One of the most under-utilized resources in the church is the baby boomer generation. Recruit these brothers and sisters, many of whom in the church community are now retired, and have the time, energy, and passion for global worker care. My observation is that they are far from being retiring type of people and often they are self-funded.

Don’t forget your returned global workers. Those who are able would love to serve in this area that is so close to their hearts. They have a unique insight into global worker care that only comes with experience.


This characteristic is by far the most important thing for any small team care trip member. A care team will encounter many challenges—some expected and some unforeseen. We travel in a world ravaged by a pandemic that has left many global workers alone and isolated for extended periods. We can only imagine what they have seen and experienced in this pandemic and its chaos in the areas where they serve. Small teams must consist of people defined by spiritual maturity. Paul’s command to ‘walk by the Spirit’ in Galatians 5:16 is imperative for those in global worker care. Every member must be mindful of the dangers of the flesh in Galatians 5:17–21, and the fruits of the Spirit in 5:22–26. All must be motivated by love.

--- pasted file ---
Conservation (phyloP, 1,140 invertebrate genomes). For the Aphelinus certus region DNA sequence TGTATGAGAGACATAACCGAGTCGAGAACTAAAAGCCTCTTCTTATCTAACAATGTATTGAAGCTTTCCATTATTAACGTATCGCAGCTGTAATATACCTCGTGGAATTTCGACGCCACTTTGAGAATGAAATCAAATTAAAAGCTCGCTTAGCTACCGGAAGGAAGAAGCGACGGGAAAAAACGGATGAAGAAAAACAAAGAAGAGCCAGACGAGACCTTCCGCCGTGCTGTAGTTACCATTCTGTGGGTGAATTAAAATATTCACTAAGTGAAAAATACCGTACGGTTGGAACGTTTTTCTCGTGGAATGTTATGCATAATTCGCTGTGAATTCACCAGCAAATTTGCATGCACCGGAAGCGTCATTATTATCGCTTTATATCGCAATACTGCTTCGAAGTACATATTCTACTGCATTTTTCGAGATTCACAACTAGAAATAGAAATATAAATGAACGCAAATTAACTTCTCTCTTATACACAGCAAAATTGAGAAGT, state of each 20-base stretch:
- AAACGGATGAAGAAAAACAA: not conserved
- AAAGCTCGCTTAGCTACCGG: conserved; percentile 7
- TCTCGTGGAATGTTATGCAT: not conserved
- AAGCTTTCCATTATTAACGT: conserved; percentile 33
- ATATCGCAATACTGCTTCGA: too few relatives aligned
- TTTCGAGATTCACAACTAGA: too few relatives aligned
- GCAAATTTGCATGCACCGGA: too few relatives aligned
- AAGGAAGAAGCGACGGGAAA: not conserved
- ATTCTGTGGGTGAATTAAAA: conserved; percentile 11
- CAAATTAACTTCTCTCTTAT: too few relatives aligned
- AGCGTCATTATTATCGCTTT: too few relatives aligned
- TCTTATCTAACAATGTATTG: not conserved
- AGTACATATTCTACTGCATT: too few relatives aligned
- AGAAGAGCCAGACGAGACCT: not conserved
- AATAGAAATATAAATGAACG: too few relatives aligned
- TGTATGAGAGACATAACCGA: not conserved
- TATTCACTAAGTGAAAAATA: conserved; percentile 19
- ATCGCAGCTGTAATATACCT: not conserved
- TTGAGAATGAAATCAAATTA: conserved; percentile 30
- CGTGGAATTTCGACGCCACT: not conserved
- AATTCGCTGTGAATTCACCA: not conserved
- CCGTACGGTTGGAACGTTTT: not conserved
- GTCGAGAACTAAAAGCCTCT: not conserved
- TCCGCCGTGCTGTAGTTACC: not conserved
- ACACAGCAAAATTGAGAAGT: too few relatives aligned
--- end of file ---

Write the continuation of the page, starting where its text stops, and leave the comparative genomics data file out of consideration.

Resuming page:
Stay the Course

If you have global workers in need of care, I encourage you to continue to plan trips, even in this unpredictable environment. You will encounter many challenges, so be committed to pursuing the training you need, planning ahead, and preparing well. Ask the difficult questions like, ‘What if someone becomes ill?’, How will we handle a change in country restrictions?’, ‘Do we have an exit plan?’, ‘What about travel insurance?’

Remember to cover your journey in prayer and be led by the Spirit. By assembling the right team to go to the right places with the right training, you are helping your workers stay healthy and remain on the field. In this way, Romans 1:16 becomes the foundation for why you care, to “bring the gospel of salvation to everyone who believes: first to the Jew, then to the Gentile.”



Shirley Ralston (MA Christian Education, Dallas Theological Seminary) is a founding member of the Missionary Care Team at Houston’s First Baptist Church. She also serves on the pastor’s research team and teaches Life Bible Study to single young adults. Shirley and her husband Jeff now reside in Houston after several years living overseas. You can find her on Twitter and